Balazs (1931, p. 20) estimates the population South of the Yangtse to have been 24 per cent of the total in the early T’ang (around 750). Durand (1974), p. 15, shows 60 per cent living there at the end of the 12th century. Elvin (1973, p. 204) suggests that more than 85 per cent lived in south China at the end of the 13th. Large parts of south China had been relatively underdeveloped. Primitive slash and burn agriculture and moving cultivation had been practiced.

Between the Sung and the Ming dynasty, China moved to a system where production and managerial decisions in agriculture were made by peasant proprietors and tenants, who could buy and sell land quite readily and sell their products on local markets.

Because of climate and topography (large areas of mountain and desert), the proportion of land suitable for crop production is unusually small by international standards. China is a country of ancient settlement, but at the end of the twentieth century, cultivated land was only 10 per cent of the total area, not very different from the situation in countries of recent settlement and in stark contrast to India which is able to cultivate more than half its total area, or Europe where the proportion is more than a quarter… The Chinese man/land ratio is extreme. For every person engaged in farming, there is only one–third of a hectare of cultivated land, compared with 99 hectares in the United States.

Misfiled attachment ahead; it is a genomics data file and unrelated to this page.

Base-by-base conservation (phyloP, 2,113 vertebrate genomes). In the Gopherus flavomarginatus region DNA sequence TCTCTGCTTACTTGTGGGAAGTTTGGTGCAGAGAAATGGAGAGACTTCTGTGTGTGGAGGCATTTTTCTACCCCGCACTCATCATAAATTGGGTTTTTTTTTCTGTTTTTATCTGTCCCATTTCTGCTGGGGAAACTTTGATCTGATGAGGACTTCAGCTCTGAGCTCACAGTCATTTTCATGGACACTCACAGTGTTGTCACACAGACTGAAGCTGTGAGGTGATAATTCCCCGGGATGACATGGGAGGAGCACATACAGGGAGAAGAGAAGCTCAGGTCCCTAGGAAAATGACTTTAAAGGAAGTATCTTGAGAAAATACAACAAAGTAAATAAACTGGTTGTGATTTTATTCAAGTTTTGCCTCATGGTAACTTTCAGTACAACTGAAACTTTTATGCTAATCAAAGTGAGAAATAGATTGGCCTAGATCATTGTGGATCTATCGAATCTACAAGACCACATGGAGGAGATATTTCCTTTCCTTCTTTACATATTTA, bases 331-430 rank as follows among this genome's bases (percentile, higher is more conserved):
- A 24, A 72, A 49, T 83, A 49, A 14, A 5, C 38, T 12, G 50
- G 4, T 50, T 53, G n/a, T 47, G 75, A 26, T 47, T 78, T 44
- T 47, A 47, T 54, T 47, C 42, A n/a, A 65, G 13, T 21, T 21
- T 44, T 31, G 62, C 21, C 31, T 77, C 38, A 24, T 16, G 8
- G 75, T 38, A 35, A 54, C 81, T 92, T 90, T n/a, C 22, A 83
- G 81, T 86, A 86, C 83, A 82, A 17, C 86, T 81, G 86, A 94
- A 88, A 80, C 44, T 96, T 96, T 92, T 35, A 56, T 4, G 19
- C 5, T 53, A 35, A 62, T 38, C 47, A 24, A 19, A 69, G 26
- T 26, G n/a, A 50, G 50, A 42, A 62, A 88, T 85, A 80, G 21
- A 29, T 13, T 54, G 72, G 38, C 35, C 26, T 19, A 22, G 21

For the past millennium, Chinese have eaten less meat than medieval or modern Europeans, milk is not consumed by adults and there has been an almost total absence of milk products. The concentration on crop products was influenced by land scarcity.

A third feature of Chinese agriculture has been heavy use of manure.

Chinese agriculture is heavily dependent on irrigation and careful water management.

Another feature of Chinese agriculture was its centrality in economic policy.

From early times Chinese farmers succeeded in getting higher yields from their seeds than Europeans.